Lightning returns in Lightning Returns, and we get hands-on with the next Final Fantasy game to find out it actually is rather fun.
Published on Jan 15, 2014
It’s hard to believe, perhaps, but Lightning Returns is actually worth your time. With our many hours of hands-on time with preview code we’ve discovered there’s a surprising amount of depth to the threequel in the Final Fantasy 13 series.
Honestly, there is a lot to like about Lightning Returns – just hear us out.
We know you guys aren’t too impressed with how Final Fantasy 13 has eked itself out for this long and yes there are some radical changes to the formula here – but this really is worth your time.
Lightning Returns Time-Limited Challenge
First off, it’s worth talking about the story a little bit. Not in too much detail, obviously, because for one it’s practically all hokum anyway but also because there’s no need to spoil it for the handful of you that believe story is a reason to play a JRPG.
But the key story element here is Lightning’s limited amount of time to save the world’s populace. In a cheesy – and obvious – rendition of Noah’s Ark (but with nicer hair), Lightning has only a handful of days to rescue as many citizens as she can to help rebuild the world after a planned devastating calamity.
That’s not the important bit, however. What is interesting is how the gameplay is affected by the concept: here a clock is constantly timing down to the world’s end, and though there are means to manipulate the flow of time it is all the same an ever-present threat.
More than this, however, the world you explore and the citizens you meet all have their own time-specific situations; gateways might become locked or certain characters may only be spoken to at particular points of the day or night, for example.
Initially it feels like a poor man’s Majora’s Mask, but once the story unfolds and you’re given a bit more freedom, the true depth – and necessary balancing act – of the system really comes to light.
You likely won’t see everything in a single runthrough, so devoted Final Fantasy fans will need to take notes as they play. Expect a New Game+ mode.
How Equipment Works In Lightning Returns
JRPGs are very particular games, but the true crux of a JRPG is not its nonsense storyline or spiky-haired teens with amnesia. No, in fact a good JRPG can often be judged by the amount of time you spend in a menu, fretting over numbers.
In this regard you’ll find Lightning Returns can cut it with the best of them. Before talking about combat a little more, it’s worth mentioning ‘Schemata’ – the term used to describe Lightning’s ability to change costumes on the fly in battle.
It might sound like a namby pamby game of dress-up, but there is actually a lot of statistical depth to the way you equip different schemata.
Each has a set of base stats, abilities and passive enhancements – some are built for tanking, others for magic and the rest fill interesting and useful roles in between.
Alongside that it’s possible to equip a weapon, a shield, two accessories, a guard ability and up to three attacks (depending on if the schemata in question hasn’t already used these slots up).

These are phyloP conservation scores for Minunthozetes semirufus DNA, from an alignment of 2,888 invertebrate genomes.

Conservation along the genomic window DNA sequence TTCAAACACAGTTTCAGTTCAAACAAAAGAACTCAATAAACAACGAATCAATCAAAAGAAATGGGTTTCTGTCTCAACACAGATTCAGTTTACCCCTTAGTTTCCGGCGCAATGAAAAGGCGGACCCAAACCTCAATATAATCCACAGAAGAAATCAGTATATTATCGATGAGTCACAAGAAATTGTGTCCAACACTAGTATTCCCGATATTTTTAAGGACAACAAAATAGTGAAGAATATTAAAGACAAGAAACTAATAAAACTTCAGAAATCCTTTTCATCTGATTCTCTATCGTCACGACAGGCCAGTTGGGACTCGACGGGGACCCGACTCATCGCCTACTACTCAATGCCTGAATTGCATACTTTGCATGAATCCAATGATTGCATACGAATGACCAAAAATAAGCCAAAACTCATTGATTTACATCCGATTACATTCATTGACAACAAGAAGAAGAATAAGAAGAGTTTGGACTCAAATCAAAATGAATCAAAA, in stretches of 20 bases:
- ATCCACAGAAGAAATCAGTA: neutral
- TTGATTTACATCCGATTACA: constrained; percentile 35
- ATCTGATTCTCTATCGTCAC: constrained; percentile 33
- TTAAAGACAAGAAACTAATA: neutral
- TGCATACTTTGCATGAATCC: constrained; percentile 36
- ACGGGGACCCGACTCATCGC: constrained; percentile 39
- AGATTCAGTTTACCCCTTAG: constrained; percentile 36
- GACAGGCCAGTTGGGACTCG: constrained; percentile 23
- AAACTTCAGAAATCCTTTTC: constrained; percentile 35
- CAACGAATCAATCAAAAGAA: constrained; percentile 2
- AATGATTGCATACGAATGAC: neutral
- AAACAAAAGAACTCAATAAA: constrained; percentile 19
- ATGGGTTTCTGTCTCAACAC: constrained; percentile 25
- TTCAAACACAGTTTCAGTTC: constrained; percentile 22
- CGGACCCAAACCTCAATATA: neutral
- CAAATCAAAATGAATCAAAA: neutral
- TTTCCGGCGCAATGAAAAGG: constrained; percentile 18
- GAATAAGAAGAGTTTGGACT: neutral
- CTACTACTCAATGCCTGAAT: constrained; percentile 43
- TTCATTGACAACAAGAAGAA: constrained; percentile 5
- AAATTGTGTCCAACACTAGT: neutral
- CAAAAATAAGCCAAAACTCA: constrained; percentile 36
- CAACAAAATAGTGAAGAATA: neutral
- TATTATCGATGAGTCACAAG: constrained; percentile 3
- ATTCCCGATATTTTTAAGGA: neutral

That might not sound like a lot, but you’ll find yourself spending a considerable amount of time jumping into the intricacies of which item to equip where.
It has a tangible effect on your loadout, and covering all aspects for defeating an enemy is important. This is by far the best aspect of Lightning Returns.
Lightning Returns’ Real-Time Combat Actually Works
Tying into the Schemata system is the real-time combat. Yes, shock horror, Lightning Returns removes turn-based combat for a real-time equivalent.
But it’s good. Great even.
Final Fantasy 13 elements such as ‘staggering’ crossover here, and it’s up to Lightning to use her mix of physical and magical attacks to best figure out how each enemy must be defeated.
Early on they won’t prove too much a challenge, but it quickly becomes clear – even early into the preview build – that Lightning Returns will have some properly epic battles on hand, and not only boss battles.
With L1 and R1 it’s possible to switch between different outfits, and with it the various underlying stats and abilities that you’ve sat in a menu for half an hour putting together.
Each schemata has its own ATB gauge, and the abilities you use will drain that resource bar. That ATB bar will slowly regenerate, but when it is empty your best option is to switch outfit and continue the barrage of attacks while wearing a different skirt.
Combine this with the need to use particular attacks to stagger an enemy and expose its weakness and combat in Lightning Returns becomes a sort of careful resource management as you try to maintain your three ATB gauges to allow you to unleash your strongest attacks and maximise damage once you’ve opened up a particular beastie’s defences.
There’s also a necessity to grasp the guard mechanic, whereby you can decrease damage from an enemy attack, negate it entirely and even parry, but that will take some serious practice to truly get to grips with.
As with a lot of what we played during this preview build it took a little while for the depth of the system to really fall into place – and truthfully there’s a worry that this will put a lot of players off, especially with the story as inflated as it is.
But it’s that depth that JRPG fans will be eager to look for, and though we’ve only had access to the burgeoning signs of this depth by the time it comes to review the full scope of the system should come into view.
If you’ve any love for Final Fantasy or games with strategic combat, then you really ought to be considering getting Lightning Returns. It could end up being the biggest surprise of the year.